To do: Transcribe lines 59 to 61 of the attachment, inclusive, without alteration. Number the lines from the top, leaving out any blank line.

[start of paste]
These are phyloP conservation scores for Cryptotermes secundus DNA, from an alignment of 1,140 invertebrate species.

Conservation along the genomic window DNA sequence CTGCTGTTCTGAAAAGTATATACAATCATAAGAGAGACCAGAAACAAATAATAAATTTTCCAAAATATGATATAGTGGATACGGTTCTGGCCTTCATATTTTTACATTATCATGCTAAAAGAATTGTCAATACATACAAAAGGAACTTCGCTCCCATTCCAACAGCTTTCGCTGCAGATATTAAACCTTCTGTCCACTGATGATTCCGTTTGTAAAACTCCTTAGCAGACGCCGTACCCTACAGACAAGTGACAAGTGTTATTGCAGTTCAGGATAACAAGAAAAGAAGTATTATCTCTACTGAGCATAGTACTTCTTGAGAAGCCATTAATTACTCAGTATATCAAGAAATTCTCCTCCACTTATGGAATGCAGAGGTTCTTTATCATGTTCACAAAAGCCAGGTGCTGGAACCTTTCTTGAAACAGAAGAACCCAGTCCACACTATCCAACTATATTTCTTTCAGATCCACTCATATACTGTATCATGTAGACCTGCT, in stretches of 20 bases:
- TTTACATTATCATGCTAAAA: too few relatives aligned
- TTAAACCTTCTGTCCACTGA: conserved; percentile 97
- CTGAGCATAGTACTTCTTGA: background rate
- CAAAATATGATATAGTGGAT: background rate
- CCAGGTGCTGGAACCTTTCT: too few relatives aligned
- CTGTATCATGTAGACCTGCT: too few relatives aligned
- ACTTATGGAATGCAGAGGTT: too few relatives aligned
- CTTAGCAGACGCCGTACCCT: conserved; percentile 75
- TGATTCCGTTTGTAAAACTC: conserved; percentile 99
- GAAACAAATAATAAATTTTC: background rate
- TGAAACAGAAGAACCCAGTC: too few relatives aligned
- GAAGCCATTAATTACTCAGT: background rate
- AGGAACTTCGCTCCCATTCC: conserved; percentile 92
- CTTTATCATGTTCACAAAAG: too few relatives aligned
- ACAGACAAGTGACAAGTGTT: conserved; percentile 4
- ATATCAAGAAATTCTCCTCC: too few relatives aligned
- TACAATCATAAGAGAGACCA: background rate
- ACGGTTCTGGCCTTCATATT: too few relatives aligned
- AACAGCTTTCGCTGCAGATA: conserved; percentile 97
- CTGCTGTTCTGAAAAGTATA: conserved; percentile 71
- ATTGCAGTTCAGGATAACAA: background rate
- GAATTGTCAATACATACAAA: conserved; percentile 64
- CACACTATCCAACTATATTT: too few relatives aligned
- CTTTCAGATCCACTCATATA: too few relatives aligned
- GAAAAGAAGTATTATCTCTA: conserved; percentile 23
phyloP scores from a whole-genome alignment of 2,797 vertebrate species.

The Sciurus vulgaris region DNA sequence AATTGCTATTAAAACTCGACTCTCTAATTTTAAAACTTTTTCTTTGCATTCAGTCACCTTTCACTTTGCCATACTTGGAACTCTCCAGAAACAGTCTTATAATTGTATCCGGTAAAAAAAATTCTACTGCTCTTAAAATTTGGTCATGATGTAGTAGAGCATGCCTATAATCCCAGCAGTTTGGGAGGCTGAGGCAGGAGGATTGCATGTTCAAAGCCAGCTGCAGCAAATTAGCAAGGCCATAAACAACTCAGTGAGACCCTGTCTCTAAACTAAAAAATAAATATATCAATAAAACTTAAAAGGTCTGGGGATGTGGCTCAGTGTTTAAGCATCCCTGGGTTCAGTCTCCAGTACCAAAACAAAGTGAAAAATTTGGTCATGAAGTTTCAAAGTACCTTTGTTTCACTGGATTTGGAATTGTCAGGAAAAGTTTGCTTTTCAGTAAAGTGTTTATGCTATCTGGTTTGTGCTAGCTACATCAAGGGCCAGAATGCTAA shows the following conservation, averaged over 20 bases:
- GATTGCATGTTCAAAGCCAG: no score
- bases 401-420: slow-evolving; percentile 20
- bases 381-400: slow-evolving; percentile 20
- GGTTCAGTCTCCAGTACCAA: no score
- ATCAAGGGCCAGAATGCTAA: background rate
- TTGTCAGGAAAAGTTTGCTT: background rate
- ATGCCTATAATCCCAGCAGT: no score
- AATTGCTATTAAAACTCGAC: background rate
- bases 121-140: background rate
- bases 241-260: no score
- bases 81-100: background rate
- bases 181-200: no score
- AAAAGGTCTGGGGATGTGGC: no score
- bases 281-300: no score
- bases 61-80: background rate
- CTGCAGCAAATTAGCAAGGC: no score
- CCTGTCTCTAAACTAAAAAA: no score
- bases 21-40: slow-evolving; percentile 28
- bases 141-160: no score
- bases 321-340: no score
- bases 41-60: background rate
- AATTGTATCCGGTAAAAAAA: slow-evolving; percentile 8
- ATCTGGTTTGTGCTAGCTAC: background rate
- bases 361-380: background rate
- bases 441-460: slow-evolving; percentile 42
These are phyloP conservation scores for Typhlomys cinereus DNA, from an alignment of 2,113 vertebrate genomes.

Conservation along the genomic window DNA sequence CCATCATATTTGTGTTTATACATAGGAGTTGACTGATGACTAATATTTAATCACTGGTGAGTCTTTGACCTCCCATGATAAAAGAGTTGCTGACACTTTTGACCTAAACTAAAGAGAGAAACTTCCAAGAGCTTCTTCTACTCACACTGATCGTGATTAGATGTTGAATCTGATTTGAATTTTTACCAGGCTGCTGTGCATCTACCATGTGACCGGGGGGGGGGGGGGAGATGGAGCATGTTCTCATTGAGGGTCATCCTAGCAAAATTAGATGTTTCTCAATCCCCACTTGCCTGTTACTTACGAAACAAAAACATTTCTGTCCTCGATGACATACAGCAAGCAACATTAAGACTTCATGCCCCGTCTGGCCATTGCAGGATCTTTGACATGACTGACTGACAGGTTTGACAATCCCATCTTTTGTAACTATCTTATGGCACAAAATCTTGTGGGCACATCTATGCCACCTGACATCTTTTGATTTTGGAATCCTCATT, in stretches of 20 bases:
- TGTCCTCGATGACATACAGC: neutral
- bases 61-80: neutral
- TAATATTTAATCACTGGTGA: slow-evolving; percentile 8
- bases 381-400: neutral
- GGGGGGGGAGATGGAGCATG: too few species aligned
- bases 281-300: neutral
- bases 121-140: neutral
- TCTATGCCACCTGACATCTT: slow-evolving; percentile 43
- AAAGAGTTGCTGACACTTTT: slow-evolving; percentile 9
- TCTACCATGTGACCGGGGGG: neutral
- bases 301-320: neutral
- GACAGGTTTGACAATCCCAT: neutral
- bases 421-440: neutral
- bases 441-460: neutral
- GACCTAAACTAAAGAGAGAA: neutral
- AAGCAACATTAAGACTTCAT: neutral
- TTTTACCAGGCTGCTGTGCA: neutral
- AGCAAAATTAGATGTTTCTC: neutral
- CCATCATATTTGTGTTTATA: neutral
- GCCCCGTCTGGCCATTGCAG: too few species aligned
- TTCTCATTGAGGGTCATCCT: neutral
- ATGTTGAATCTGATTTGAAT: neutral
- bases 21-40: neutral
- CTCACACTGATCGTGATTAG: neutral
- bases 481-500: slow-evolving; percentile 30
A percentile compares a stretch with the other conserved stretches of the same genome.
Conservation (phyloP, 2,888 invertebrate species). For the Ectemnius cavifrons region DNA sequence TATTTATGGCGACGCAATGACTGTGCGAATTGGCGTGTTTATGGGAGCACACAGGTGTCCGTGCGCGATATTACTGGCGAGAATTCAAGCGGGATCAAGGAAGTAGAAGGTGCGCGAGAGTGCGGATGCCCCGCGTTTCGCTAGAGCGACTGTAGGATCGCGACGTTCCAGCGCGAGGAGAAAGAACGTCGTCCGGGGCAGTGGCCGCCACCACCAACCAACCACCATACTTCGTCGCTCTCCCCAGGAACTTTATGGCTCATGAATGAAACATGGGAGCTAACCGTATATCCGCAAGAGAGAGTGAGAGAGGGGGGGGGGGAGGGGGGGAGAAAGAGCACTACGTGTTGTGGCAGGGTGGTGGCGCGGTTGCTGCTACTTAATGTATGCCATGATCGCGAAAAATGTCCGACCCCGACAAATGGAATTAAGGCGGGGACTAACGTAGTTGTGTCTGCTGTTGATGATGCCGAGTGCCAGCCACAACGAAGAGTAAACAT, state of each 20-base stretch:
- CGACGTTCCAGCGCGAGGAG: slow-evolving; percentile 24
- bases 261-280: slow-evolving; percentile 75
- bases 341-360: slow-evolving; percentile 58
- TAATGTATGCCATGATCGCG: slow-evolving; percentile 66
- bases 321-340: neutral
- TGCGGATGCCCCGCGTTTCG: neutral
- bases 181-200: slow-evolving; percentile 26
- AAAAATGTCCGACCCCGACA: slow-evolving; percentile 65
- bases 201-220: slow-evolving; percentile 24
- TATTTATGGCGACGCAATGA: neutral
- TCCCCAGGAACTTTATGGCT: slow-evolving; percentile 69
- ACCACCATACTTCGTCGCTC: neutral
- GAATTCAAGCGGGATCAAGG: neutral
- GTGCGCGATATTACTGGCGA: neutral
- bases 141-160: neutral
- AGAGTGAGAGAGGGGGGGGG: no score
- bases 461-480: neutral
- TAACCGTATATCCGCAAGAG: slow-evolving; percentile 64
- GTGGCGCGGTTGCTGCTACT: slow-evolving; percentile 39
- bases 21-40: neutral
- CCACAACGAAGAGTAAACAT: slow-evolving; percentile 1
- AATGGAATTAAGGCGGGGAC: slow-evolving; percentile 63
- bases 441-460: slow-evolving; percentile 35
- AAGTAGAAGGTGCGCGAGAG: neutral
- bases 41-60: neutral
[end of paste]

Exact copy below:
- TAATATTTAATCACTGGTGA: slow-evolving; percentile 8
- bases 381-400: neutral
- GGGGGGGGAGATGGAGCATG: too few species aligned